Fashion also kept up with the fast pace of change in the 20’s.  It was the beginning of a new era of fashion freedom for women. Women would shed the confining corsets and multi under layers of foundation garments of the teen’s to the minimal under garments that produced the boyish silhouette that so stylizes the twenties. Men on the other hand would settle into the silhouette of the three piece suit that is still the epitome of proper business attire today. 

The “little black dress,” has its birth in the twenties and still survives today as a fashion necessity, with plenty of accessories, the ticket to being fashionable in the twenties. And the flapper dress, what was that and who wore it?  The proper names of clothes to have in your closet in 1921 were: the one piece coat dress, the waist line dress, the tuxedo-scarf dress, the long waist dress, a Kimono Waist-Line Dress, and a tunic dress, quite different from today's typical jeans and t-shirts.

During this presentation, we will move through this decade of fashion, and explore these fashions as they interact with society.  From the Speakeasy to the lawn party, dancing the Charleston or the Foxtrot, listening to Jazz, the Devil’s music, and dealing with that inconvenient Prohibition, we will look how fashion collided with daily life, the night life, and the law.

 Some originals fashions will be displayed and fashions will be modeled of the twenties.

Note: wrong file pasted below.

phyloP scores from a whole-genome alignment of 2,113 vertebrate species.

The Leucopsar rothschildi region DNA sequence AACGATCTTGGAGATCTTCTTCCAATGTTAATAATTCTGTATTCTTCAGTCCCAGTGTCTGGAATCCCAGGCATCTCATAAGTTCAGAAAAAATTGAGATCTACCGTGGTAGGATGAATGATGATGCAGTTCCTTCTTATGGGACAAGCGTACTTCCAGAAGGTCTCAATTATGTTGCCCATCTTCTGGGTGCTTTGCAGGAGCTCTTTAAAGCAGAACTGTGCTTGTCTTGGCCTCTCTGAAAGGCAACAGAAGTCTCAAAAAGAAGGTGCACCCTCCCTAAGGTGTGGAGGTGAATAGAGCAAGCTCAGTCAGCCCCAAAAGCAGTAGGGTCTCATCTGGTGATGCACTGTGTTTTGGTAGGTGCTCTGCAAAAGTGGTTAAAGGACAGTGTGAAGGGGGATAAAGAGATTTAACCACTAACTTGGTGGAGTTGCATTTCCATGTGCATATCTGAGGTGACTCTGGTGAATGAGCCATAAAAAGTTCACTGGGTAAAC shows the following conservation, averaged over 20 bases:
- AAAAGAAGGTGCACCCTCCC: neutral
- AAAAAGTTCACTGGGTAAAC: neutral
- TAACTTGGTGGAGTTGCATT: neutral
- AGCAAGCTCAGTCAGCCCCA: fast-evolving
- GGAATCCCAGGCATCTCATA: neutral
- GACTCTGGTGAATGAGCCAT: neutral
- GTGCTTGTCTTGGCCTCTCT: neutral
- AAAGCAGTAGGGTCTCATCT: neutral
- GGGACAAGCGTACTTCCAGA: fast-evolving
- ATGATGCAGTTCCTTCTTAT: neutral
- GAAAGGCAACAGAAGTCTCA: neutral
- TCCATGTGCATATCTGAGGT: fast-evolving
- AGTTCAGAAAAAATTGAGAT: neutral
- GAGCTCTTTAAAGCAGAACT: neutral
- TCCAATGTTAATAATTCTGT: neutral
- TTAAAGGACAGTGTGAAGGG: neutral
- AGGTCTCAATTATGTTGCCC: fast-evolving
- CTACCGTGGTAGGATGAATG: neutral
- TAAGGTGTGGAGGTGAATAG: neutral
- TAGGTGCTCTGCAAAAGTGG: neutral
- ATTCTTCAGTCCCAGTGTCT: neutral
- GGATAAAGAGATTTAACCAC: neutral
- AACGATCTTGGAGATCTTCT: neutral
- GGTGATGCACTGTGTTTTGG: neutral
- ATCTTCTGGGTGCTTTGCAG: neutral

Tuesday, February 7, 2012

National Automobile Museum

Finally down loaded 350 pictures of the camera. This project was last summer. The National Automobile Museum the Harrah's Collection wanted a model for a photo shoot for Horseless Carriage Magazine. "No problem" says I, as the back of my brain is quickly going through my stash. They wanted 1904, that meant "pouter pigeon" look. I found a material in my stash that mimicked a crepe. The color is a little brighter than the mauve, pinkish color the magazines of the time talked about, but I thought I could make it  work. 
The very modern hat from Dillard's and the illustrations of what I needed to turn this hat into.

I liked the clam shell effect in the books - so I tried it on this
Front clam shell

Mimic of the clam shell in back, I did add more feathers a couple of months ago hang down across the back.

sorta my base - needed that fullness in the back and flatter front.

Cutting out the mock up on material
Mock up - trying to get drape and flat front panel
flat front panel - lace over lay is some old curtains in stash
messing around with drape in back
Figuring out some type of decoration with use of some old flat lace
Blouse was off of a wedding pattern

Deer in the head light look - but the "pouter pigeon" is there
They do wrap covers - the little boy was a cutie